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Book Week

Updated: Sep 19

Story about dressing up and embracing imperfect human nature.

Book week 2021


Book week 2021 here we come!


As a mum and book lover myself, it makes my heart sing with joy to see I have two bookworms at home. I can give myself pat on the back; the endless hours reading books and whole days spent at the local libraries when my children were little have ignited passion for books in their hearts. They are so obsessed with reading that even take books with them to the toilet (oh crap💩)🙈


There’s this tradition in Australia called “book week”. From The Children’s Book Council of Australia (CBCA) website: ”Each year since 1945 the CBCA has brought children and books together across Australia through CBCA Book Week. During this time schools and public libraries spend one glorious week celebrating books and Australian children's authors and illustrators. Classroom teachers, teacher librarians and public librarians create colourful displays, develop activities, run competitions and tell stories relating to a theme to highlight the importance of reading. You will often see parades with students dressed as their favourite book character.” This year ”book week” celebrates its 75th anniversary.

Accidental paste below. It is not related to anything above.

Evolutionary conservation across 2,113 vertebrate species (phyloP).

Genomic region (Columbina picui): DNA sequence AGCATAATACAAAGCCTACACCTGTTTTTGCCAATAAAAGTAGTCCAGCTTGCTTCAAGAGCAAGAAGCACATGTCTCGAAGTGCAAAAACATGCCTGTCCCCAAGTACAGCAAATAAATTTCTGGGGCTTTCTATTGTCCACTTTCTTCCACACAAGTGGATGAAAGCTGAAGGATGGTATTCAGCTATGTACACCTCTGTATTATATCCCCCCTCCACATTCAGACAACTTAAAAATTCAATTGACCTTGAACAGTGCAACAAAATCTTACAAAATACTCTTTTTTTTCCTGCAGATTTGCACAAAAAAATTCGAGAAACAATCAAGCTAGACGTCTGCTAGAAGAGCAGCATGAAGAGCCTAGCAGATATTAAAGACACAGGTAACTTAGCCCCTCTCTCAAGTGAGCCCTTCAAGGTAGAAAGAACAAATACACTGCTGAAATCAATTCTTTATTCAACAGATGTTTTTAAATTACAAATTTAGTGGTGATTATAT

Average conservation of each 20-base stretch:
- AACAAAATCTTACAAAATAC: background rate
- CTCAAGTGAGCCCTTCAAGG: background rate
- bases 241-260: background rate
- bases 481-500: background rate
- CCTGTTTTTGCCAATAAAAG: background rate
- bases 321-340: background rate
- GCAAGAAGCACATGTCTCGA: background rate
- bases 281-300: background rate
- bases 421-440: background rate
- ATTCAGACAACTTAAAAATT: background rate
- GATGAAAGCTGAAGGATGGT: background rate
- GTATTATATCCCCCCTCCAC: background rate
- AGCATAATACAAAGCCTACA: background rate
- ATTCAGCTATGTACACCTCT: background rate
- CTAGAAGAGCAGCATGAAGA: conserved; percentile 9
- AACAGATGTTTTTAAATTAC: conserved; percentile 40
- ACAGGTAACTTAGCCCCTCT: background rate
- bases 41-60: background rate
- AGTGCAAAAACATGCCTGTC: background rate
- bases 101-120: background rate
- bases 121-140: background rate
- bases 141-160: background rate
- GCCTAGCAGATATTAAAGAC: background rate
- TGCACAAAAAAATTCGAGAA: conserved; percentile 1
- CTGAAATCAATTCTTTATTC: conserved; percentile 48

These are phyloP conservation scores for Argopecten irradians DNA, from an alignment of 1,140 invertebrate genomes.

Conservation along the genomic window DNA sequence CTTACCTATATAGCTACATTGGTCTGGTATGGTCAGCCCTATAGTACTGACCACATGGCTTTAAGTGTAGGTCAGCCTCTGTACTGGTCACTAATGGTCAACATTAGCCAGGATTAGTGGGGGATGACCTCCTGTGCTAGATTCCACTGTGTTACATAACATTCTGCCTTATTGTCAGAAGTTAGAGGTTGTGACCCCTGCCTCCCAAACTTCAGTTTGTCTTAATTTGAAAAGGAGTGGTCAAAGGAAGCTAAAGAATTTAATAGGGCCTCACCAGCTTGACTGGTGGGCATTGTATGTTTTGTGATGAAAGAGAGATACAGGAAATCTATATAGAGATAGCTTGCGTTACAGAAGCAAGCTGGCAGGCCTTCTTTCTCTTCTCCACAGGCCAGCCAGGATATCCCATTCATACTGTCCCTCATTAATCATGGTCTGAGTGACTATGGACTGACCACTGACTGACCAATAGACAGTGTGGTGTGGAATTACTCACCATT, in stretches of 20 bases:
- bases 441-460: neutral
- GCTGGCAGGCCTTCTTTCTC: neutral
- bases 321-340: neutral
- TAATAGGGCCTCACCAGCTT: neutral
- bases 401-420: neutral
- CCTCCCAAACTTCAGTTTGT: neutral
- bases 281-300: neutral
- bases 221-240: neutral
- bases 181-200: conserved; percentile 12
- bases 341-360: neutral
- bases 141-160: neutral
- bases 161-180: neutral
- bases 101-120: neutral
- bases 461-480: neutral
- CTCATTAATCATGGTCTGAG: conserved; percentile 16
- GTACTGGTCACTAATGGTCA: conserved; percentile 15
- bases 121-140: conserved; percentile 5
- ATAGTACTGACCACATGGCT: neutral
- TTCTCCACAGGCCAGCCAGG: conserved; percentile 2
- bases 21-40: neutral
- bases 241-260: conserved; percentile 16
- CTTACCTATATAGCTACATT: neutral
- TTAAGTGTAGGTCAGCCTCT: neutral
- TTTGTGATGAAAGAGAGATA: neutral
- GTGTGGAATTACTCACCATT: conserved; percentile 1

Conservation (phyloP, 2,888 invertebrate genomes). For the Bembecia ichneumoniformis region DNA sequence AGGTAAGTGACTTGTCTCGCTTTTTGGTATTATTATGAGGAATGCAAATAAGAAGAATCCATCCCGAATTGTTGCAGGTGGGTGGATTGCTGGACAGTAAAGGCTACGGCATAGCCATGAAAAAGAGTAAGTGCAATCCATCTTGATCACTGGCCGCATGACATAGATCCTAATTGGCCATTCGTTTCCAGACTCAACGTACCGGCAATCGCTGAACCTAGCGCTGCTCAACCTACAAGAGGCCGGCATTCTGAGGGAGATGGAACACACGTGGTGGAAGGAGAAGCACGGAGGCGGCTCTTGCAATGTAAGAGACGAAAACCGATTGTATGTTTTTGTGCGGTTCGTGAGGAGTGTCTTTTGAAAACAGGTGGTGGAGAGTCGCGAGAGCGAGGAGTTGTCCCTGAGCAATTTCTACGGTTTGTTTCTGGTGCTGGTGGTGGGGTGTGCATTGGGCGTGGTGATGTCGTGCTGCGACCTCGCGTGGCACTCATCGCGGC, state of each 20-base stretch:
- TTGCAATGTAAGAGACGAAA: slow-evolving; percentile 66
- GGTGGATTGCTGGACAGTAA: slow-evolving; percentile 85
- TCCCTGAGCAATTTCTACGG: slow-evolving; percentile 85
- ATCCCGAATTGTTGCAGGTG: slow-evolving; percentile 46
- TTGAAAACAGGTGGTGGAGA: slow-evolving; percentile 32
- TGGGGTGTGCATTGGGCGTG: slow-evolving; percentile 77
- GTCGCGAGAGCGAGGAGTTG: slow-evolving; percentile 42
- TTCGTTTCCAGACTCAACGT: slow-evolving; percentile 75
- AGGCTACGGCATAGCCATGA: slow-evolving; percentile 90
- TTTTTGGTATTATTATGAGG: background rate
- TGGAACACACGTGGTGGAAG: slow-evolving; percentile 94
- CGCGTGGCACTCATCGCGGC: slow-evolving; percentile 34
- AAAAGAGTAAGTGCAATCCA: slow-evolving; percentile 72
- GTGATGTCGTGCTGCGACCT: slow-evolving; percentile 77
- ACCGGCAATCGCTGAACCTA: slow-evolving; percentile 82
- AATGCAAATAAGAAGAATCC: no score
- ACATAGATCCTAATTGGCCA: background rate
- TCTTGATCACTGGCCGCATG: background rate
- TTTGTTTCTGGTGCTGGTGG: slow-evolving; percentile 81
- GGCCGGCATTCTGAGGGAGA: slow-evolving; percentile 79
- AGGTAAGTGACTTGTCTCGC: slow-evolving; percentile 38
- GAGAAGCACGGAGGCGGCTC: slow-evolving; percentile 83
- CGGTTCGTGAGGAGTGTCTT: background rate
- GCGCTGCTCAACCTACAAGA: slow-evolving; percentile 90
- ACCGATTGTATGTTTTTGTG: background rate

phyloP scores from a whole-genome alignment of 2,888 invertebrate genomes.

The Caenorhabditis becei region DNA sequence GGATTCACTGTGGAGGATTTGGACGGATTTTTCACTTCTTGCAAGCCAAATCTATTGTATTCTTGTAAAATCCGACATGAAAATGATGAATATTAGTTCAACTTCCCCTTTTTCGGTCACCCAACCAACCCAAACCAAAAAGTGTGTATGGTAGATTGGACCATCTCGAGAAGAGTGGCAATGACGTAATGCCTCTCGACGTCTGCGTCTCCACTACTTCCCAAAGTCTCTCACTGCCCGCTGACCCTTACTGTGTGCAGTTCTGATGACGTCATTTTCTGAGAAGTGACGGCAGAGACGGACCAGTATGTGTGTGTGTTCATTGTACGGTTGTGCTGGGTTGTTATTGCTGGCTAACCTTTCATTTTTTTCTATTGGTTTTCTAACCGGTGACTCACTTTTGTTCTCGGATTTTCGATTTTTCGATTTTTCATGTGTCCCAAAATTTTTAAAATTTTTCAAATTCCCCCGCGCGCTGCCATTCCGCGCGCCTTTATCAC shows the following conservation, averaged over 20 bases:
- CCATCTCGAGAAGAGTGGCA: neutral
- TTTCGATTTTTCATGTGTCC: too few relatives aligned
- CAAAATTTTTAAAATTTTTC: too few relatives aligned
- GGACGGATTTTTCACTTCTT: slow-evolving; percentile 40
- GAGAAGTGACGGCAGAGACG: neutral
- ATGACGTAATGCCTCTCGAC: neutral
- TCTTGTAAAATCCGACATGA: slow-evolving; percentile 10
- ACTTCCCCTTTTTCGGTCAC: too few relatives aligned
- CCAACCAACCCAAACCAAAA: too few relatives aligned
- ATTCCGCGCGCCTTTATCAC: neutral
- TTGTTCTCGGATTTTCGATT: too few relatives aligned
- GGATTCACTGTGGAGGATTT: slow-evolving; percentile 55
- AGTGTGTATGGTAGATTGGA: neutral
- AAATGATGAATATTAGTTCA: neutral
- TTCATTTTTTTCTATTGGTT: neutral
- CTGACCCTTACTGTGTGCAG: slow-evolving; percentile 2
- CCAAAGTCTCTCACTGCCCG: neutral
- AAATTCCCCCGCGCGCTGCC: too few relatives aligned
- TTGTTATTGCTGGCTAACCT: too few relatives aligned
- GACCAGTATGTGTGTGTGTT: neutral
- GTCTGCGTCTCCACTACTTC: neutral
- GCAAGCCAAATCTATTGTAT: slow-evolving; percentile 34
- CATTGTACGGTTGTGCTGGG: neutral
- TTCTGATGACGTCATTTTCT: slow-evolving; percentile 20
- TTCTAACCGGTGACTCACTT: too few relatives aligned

One day during the “book week” children are asked to dress up as their favourite book character. For me it’s always a bit of a stressful day. Why? Because I’m not that much into dressing up. We didn’t have that tradition back in Poland when I went to school and generally I cannot remember dressing up much at all. The memories that flash up are back from kindergarten when I once a year used to dress up as a princess for a ball during the New Year‘s carnival. And perhaps for performances. But generally I don’t remember people dressing up that much. However, it is quite different in Australia. I feel like one of Australia’s traditions is to dress up whenever there’s an opportunity for it. Or even without a special occasion. No one is especially surprised to see a man dressed up as Elsa from Frozen zooming in the morning on an electric scooter (true story, we saw one while driving to the farmers’ markets last Saturday:) It just occurred to me that it may be an offset for the need to wear uniforms. It’s not only kids at school that wear uniforms, but a lot of jobs come with a set of outfits you’re expected to wear as part of your employment... Anyway, going back to ”book week”. Our school is a very artistic and creative, and people put a lot of effort into their outfit and come dressed up not only on the days that call for a dress up, but can use any ”free dress day” as an excuse to put on fancy clothes. As previously mentioned, as someone who is not big on dressing up, I’ve noticed myself feeling unsettled whenever there’s been a need for a costume. I’ve come to realize that the tension I may experience comes from within, from an unconscious association of well dressed-up kid as the well looked-after kid. It’s like when Glennon Doyle in her book “Untamed” wrote that when she saw a well braided hair she thought the girls was well cared for... As I was reading it I found myself becoming aware I was subscribing to that notion as well... An interesting and deeply seeded unconscious conditioning, don’t your think? How judgmental and limiting though? Who programmed us that way?! It shows how much and into what detail our conditioning goes.